Fundamental Technologies

Voyager LECP Pages

The MJS LECP Pulse Height Analyzer

A block diagram of the Low Energy Charged Particle (LECP) experiment is available as S1P drawing 1E0103 (check for latest revision), "BLOCK DIAGRAM Low Energy Charged Particle Experiment, MJS-77 Spacecraft." The Pulse Height Analyzer is centrally located and within the Pulse Circuit Assembly (PCA) on this drawing. This PHA monitors analog pulse inputs on the five lines D1 through D5 corresponding to particles incident on the LEPT detectors one through five. Additionally the PHA measures two DC levels shown as I alpha and I beta. The lines at the right of the PHA section are digital control and data lines interfacing with the experiment Command and Data Assembly.

During the journey to Jupiter, the experiment remains in the Low Energy Particle Telescope (LEPT) mode of operation. The PHA peak detectors are ON allowing measurement of four simultaneous detector outputs when requested by the DATA electronics. The short (typically 3 microsecond positive pulse) input signals are stretched for 1 millisecond to allow an analog to digital conversion of the amplitude. The A/D electronics produce 10 bits of binary code, the eight most significant of which are stored by the experiment data system. Either of the two redundant A/D converters may be used. Calibration is accomplished as desired to confirm internal operation.

As the Voyager encounters Jupiter, the Pulse Peak Detectors are turned OFF (data rate will be too high for effective operation) and the PHA monitors the leakage current of the alpha and beta detectors within the Low Energy Magnetospheric Particle Analyzer (LEMPA) portion of the experiment. All ten A/D bits are accepted by the data system providing resolution of 1/1024.

The Basic PHA

Refer to the Block Diagram Figure 2 and Data Timing Diagram Figure 3. The PHA is a fully redundant unit with the exception of the Peak Detector circuits. Independent control electronics, A/D converter logic, reference voltages and multiplexers allow operation with multiple failures in any one unit. This may be used to advantage if degradation of one PHA occurs during encounter with the Jovian magnetospheric radiation region.

The operating modes for either PHA are illustrated in Figure 3 by the Table of Output Data. Six sequences are possible for either PHA. A both OFF condition by command is also included, providing a total of 13 different operating modes. The operating mode is selected by three digital lines from the Command and Data assembly to the PHA presently under power. The three signals, "Calibrate," "D1/D5 Select," and "LEPT/LEMPA" provide six output sequences since "D1/D5 Select" has no meaning when in LEMPA mode.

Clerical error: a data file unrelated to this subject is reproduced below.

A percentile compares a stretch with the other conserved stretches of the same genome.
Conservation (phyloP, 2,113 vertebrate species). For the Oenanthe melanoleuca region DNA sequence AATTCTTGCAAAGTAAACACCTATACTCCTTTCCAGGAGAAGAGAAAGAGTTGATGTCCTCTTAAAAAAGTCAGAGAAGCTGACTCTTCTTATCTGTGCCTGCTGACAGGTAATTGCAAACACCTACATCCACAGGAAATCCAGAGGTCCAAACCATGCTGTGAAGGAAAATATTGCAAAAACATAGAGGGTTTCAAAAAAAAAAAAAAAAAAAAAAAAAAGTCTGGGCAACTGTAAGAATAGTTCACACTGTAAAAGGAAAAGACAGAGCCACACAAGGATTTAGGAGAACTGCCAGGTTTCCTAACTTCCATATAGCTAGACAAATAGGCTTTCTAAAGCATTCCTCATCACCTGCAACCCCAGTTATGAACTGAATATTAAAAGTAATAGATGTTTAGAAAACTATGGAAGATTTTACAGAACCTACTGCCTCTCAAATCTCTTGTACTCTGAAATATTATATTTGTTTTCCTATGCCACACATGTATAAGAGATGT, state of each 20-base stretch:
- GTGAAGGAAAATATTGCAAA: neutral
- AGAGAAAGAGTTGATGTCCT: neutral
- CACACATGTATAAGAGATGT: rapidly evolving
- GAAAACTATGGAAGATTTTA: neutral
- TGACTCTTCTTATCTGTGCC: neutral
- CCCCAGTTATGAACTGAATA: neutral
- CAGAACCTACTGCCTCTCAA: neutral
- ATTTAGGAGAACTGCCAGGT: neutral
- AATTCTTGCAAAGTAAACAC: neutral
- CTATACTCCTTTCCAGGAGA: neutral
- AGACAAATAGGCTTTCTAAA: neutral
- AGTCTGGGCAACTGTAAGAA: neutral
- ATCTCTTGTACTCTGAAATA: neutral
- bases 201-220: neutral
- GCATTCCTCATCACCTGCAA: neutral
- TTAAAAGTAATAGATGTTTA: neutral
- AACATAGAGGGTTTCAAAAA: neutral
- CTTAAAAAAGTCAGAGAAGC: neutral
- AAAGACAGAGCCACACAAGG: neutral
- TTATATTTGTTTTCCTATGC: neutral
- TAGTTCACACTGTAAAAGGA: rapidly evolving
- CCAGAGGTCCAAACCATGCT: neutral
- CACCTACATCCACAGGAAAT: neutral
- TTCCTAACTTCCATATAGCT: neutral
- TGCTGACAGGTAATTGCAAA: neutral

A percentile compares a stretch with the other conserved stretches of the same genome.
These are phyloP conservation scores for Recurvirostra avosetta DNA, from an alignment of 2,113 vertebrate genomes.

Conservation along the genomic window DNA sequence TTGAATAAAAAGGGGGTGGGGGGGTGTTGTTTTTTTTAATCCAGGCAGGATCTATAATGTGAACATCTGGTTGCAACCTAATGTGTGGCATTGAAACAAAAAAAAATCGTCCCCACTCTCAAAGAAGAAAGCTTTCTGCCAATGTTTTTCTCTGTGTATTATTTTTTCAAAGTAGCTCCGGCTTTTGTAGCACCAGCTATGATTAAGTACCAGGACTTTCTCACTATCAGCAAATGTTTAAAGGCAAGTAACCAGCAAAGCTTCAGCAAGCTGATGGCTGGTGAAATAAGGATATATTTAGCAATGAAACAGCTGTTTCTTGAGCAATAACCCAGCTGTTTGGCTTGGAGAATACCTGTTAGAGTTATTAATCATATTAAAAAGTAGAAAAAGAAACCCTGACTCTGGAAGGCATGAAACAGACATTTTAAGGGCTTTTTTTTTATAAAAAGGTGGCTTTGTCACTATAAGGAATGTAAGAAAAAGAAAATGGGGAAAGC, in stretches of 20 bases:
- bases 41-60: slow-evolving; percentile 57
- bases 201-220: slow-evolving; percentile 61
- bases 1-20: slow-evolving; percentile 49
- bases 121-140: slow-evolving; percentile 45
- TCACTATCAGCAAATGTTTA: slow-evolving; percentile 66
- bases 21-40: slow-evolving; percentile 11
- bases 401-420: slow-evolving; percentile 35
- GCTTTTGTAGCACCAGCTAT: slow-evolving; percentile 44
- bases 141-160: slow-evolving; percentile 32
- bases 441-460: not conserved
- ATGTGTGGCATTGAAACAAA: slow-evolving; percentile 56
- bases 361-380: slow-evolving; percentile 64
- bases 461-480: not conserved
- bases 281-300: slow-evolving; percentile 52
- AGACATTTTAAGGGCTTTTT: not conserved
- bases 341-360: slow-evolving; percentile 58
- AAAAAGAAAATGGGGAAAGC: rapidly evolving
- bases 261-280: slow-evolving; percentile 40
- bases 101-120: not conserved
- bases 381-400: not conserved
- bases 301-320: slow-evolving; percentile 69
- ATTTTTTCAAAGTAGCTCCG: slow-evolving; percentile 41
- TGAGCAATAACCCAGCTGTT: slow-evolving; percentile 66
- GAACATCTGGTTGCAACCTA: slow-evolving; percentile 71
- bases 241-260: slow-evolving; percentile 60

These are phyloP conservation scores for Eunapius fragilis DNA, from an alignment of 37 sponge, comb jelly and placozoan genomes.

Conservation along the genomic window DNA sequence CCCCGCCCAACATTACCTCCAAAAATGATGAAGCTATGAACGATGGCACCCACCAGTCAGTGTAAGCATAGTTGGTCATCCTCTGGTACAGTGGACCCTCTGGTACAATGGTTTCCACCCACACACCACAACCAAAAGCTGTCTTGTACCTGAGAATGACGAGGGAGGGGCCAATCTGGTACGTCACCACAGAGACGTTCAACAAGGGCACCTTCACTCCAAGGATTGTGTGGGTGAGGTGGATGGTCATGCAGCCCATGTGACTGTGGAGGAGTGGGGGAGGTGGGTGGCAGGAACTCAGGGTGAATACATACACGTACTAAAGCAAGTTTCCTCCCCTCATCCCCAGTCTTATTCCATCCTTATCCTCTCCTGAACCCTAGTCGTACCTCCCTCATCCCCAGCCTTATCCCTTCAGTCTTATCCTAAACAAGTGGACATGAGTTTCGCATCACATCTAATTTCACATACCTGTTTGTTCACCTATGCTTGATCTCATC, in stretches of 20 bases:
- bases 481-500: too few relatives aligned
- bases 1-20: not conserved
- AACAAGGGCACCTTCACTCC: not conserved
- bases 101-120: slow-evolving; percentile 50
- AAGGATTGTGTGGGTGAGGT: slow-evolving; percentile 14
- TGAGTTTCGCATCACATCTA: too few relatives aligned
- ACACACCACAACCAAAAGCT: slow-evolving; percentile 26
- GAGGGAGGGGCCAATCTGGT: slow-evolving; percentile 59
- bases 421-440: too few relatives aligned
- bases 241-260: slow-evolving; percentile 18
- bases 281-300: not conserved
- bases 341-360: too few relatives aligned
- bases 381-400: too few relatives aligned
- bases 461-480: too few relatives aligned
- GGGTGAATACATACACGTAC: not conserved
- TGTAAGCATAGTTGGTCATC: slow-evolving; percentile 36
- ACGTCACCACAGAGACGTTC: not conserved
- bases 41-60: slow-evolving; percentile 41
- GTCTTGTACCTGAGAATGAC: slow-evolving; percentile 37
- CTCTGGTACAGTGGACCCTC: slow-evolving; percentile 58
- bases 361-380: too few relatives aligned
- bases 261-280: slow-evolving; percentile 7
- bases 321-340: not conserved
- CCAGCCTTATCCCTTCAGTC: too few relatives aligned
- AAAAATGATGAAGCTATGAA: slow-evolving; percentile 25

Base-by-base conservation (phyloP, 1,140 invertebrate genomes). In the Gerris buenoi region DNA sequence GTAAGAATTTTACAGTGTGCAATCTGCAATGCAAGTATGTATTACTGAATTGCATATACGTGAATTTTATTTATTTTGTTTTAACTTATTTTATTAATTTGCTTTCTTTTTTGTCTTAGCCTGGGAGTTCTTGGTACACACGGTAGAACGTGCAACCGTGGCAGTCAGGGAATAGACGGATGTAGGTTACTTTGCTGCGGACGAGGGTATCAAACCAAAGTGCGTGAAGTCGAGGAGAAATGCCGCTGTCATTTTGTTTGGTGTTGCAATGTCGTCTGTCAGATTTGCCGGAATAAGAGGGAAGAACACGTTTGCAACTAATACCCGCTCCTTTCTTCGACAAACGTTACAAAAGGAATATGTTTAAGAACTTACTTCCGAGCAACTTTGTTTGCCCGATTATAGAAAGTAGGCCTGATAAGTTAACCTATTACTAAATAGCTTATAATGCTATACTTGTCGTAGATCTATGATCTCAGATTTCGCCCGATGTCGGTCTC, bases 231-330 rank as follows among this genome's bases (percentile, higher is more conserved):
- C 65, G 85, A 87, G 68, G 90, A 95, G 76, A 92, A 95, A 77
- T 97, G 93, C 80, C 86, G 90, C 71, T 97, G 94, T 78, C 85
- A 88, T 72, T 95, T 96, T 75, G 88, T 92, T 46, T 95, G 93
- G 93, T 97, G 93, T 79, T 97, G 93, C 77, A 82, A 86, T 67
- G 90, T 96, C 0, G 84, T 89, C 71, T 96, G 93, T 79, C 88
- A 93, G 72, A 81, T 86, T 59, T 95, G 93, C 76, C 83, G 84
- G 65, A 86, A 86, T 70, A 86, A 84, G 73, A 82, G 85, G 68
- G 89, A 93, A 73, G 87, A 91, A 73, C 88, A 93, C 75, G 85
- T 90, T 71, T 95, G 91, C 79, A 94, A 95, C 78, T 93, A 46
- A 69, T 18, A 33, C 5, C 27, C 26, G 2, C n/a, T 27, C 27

The main PHA power is switched to provide a very low standby drain (see the Table "Specifications"). Receipt of a "GO" pulse from the data section powers up the full electronics for the 1 millisecond measurement interval. The PHA turns itself back to Standby at the completion of the data conversion. The only external mechanism causing continuous PHA high power hangup is loss of "Clock." If this occurs, power may be removed by command.

The PHA is synchronized to the data system 50.4 KHz clock. The clock pulses control four timing lines in each PHA. These timing lines, "Busy," "A select," "B select," and "Output Time," allow serial data transfer during any arbitrary time interval. The A and B Select lines determine which of the four words is being shifted and the "Output Time" establishes the interval of data shifting. "Busy" signifies a measurement is being made. Data appears over a fifth line.

Figure 2 shows the interfaces. Five pulse inputs (to peak detectors) or two voltage inputs are to be measured. Five control lines provide a GO signal and mode control to the PHA under power. Two "PHA Power" inputs select either or no PHA (both ON is prohibited in external logic). Five output lines from the PHA in use supply timing information and data output to the experiment Command and Data section.

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Last modified 6/20/03, Tizby Hunt-Ward